How could we try to identify these groups, experts, scientific leaders who are working in large or small communities, with more or less structure, then? We can find the answer in the analysis of Social Media.

A few authors have tried to identify these communities based on their origins. As Andreas Hepp said in his article “Pioneer Communities: Collective Actors in Deep Mediatisation” (Hepp, 2016), it is hard to identify the origins of the (pioneering) Maker community. It may stem from the hacker movement in the 1980s, but at OD&M we don’t agree with the author when he says that the social domain is largely oriented towards manufacturing and that the community revolves around this, because as we mentioned earlier, it is a hybrid community in which we shouldn’t just focus on the industrial or manufacturing side of things.

The identification of these communities, therefore, must not be based on one industrial field only – we should broaden our scope and focus on connections, links and relationships that are established in these communities.

Identifying these communities by analysing social media is logical and natural because the networks that are formed within these communities (technological, industrial, social, etc.) can be monitored perfectly on social media.

As Silvia Lindtner explains in her article “Hackerspaces and the Internet of Things in China: How Makers are Reinventing Industrial Production, Innovation, and the Self” (Lindtner, 2014), the Maker movements use social media extensively to carry out their activity because it is in their DNA, in the nature of their collaborative work.

In another article, “Hacking with Chinese Characteristics: The Promises of the Maker Movement against China’s Manufacturing Culture” (Lindtner, 2015), Lindtner explains how the Maker movement in China has created a manufacturing culture (producers, designers, assemblers, etc.) which mainly relates over social media. This proves that the field is more than industrial and that is it possible to monitor it on social media.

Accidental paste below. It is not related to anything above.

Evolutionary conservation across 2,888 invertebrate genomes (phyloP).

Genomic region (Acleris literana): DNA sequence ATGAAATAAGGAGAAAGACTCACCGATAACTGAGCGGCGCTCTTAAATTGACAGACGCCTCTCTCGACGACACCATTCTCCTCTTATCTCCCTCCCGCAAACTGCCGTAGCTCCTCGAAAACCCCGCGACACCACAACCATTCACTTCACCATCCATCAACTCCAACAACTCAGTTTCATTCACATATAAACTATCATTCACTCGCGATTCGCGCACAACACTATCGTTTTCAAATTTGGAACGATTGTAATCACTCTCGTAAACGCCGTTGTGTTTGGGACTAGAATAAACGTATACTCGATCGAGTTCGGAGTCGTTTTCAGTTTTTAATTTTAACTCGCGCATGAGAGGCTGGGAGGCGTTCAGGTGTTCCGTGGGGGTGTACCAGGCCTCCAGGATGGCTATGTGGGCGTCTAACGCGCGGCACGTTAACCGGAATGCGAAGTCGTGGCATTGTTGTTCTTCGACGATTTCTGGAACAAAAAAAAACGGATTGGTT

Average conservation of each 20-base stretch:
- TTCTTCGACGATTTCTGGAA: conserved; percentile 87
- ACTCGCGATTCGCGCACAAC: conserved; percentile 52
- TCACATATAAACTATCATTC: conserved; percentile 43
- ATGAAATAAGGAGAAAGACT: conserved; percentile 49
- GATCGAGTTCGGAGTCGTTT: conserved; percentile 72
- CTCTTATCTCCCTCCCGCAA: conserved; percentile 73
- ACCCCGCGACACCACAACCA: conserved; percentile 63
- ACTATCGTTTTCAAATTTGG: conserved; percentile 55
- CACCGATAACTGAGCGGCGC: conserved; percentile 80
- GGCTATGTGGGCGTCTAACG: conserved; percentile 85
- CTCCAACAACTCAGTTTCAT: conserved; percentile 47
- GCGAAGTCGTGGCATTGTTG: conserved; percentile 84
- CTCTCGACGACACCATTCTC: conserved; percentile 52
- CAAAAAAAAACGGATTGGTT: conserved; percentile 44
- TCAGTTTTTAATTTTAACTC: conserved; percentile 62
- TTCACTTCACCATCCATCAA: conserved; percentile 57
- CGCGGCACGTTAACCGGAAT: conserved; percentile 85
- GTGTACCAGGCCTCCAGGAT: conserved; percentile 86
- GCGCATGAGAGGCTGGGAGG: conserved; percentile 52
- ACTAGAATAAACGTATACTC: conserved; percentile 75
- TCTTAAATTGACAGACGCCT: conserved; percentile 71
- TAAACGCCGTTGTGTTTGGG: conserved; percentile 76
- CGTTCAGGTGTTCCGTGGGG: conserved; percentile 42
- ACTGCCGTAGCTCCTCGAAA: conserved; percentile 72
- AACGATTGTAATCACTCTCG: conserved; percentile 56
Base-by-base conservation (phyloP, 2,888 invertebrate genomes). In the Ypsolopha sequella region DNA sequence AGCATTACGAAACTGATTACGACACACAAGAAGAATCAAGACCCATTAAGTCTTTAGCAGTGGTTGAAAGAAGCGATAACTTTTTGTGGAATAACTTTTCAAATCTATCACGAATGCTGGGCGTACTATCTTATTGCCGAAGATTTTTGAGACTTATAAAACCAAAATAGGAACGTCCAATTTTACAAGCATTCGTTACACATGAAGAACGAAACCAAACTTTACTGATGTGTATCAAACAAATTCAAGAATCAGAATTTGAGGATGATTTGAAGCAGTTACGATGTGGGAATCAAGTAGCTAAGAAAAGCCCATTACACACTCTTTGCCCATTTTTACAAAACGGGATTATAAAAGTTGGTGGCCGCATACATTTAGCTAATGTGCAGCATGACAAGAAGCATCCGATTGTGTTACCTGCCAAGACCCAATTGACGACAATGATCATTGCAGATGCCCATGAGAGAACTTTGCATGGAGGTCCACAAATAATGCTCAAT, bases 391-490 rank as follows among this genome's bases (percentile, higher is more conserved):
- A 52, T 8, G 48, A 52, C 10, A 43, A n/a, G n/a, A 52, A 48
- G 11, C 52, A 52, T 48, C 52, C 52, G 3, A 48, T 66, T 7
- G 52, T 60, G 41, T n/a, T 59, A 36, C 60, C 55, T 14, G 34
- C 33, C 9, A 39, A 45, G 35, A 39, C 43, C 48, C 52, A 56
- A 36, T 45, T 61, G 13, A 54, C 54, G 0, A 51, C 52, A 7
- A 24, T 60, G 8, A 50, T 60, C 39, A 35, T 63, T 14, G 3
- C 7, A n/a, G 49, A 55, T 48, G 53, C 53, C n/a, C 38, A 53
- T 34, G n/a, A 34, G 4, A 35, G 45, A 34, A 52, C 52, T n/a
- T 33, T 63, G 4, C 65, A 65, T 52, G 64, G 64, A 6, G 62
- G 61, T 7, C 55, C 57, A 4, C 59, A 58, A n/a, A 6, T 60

So in order to detect these Maker communities and analyse their spillover effect or to see how far they reach in order to characterise them, we would have to identify the main actors (FabLabs, MakerSpace, HackerSpace, LivingLabs, etc.) which would be the hubs, and analyse on social media (Facebook and Twitter, mainly) the relationships with other agents (these would logically be the links).

These relationships could be followers on Twitter and friends on Facebook, for example. In order to identify possible actors that are not identified through relationships or links, we would have to establish which specific hashtags the community uses in order to monitor them and identify relevant actors. These hashtags would be #maker #open #diy, or something similar.

Once the relationships between the main actors and rest of actors was analysed, we would be able to measure and define the real network of this field and see how it overlaps with other scientific-technological fields. These results might show the need to define a specific category for this extremely hybrid scientific-technological field, which could be categorised as Social Technology.

The focus of the analysis of the Maker community from the point of view of social media would clearly give the scientific community a holistic view and would demonstrate the huge overlapping nature of the this field, and the more than probable need to bring together knowledge and cooperate in future study of this field, in order to:

1) Make the subject known.

2) Create clusters that can defend the interests of experts working in this field.

3) Create curricula in a field that is not currently defined.

This is the OD&M project framework’s approach to the identification of Maker clusters and communities.

Autor: Jorge García (Tecnalia)